The expression “Son of God” is used about thirty-five times in the New Testament while the expression “Son of Man” appears about eighty-five times. Jesus only once referred to Himself as the Son of God yet many times used the description “Son of Man.” It was Peter who brought the two descriptions of Jesus together: “When Jesus came to the region of Caesarea Philippi, he asked his disciples, ‘Who do people say the Son of Man is?’ They replied, ‘Some say John the Baptist; others say Elijah; and still others, Jeremiah or one of the prophets.’ ‘But what about you?’ he asked. ‘Who do you say I am?’ Simon Peter answered, ‘You are the Messiah, the Son of the living God.’ Jesus replied, ‘Blessed are you, Simon son of Jonah, for this was not revealed to you by flesh and blood, but by my Father in heaven. And I tell you that you are Peter, and on this rock I will build my church, and the gates of Hades will not overcome it’” (Matt. 16:13–18, NIV).

Peter, through the Spirit of God, recognized that Jesus, the Son of Man, was also the Son of God. Our Lord then proceeded to tell Peter and the disciples that upon this eternal truth—this absolute fact, this rock that Christ Jesus was indeed both Son of Man and Son of God—the church of the Living God would be built.

If Jesus had been only the Son of God, the world would have needed His continuing display of power to overcome hardship, despair, and sickness. His mighty display of authority over nature and man’s infirmities drew thousands to seek Him and the divine attention He alone could give. From the cradle to the age of thirty, Jesus was probably a normal boy, teen, and young adult, not drawing much attention; but, from thirty to thirty-three, the power of His Father came upon Him in the Jordan River at baptism, and His identity as Son of God became first glimpsed at the wedding in Cana. This mysterious power made known by the Nazarene Carpenter shook up His own family yet drew unmanageable crowds over three years, to the point where He longed for solitude. As the time drew nigh for Jesus, He seemed to lay aside His divine power as Son of God and focus exclusively on His humble appointment as Son of Man. Jesus could have called for 10,000 angels to rescue Him from His assigned baptism of suffering. The cup of pain and agony and death could have easily been set aside with divine intervention by the Son of God Himself, yet this suffering Savior, the Son of Man, chose to drink this cup for you, me, and all of mankind from Adam until the last person is born on earth. Mercy is achieved only through suffering—the law came through Moses, but grace and truth and mercy came from Jesus Christ, our Lord.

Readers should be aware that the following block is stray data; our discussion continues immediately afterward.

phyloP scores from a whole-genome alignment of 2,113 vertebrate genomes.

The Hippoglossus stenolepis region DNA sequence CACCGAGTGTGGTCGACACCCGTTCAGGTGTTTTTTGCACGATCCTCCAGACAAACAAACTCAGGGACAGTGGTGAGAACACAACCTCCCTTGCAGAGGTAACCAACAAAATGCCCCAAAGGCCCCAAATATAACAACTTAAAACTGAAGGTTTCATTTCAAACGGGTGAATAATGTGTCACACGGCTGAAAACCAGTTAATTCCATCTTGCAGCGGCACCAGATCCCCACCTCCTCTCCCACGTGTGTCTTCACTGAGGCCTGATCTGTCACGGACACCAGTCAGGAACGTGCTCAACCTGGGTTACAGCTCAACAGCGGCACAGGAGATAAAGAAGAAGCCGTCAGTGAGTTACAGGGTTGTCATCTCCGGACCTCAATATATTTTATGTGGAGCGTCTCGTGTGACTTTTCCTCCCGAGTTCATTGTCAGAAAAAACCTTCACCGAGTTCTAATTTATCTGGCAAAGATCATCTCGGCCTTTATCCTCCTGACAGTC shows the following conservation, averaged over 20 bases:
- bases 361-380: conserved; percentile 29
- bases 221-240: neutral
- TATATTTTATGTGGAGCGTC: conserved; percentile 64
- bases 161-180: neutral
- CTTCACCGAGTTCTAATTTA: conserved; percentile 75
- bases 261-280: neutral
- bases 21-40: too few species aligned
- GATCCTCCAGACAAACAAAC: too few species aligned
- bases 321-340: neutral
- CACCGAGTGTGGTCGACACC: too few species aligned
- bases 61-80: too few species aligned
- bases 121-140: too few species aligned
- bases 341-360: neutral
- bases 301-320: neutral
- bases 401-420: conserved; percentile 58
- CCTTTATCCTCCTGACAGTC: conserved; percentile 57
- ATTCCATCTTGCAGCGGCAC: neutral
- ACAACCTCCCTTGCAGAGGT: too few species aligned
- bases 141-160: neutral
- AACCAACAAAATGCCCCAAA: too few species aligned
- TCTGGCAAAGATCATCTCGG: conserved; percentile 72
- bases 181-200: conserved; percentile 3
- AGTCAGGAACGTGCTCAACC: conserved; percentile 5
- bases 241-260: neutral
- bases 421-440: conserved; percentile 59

Isaiah best describes what the Son of Man had to do for all of us to gain mercy—withholding from us what we all deserve: “Who has believed our message and to whom has the arm of the Lord been revealed? He grew up before him like a tender shoot, and like a root out of dry ground. He had no beauty or majesty to attract us to him, nothing in his appearance that we should desire him. He was despised and rejected by mankind, a man of suffering, and familiar with pain. Like one from whom people hide their faces he was despised, and we held him in low esteem. Surely he took up our pain and bore our suffering, yet we considered him punished by God, stricken by him, and afflicted. But he was pierced for our transgressions, he was crushed for our iniquities; the punishment that brought us peace was on him, and by his wounds we are healed. We all, like sheep, have gone astray, each of us has turned to our own way; and the Lord has laid on him the iniquity of us all. He was oppressed and afflicted, yet he did not open his mouth; he was led like a lamb to the slaughter, and as a sheep before its shearers is silent, so he did not open his mouth. By oppression and judgment he was taken away. Yet who of his generation protested? For he was cut off from the land of the living; for the transgression of my people he was punished. He was assigned a grave with the wicked, and with the rich in his death, though he had done no violence, nor was any deceit in his mouth. Yet it was the Lord’s will to crush him and cause him to suffer, and though the Lord makes his life an offering for sin, he will see his offspring and prolong his days, and the will of the Lord will prosper in his hand. After he has suffered, he will see the light of life and be satisfied; by his knowledge my righteous servant will justify many, and he will bear their iniquities. Therefore I will give him a portion among the great, and he will divide the spoils with the strong, because he poured out his life unto death, and was numbered with the transgressors. For he bore the sin of many, and made intercession for the transgressors” (Isa. 53:1–12, NIV).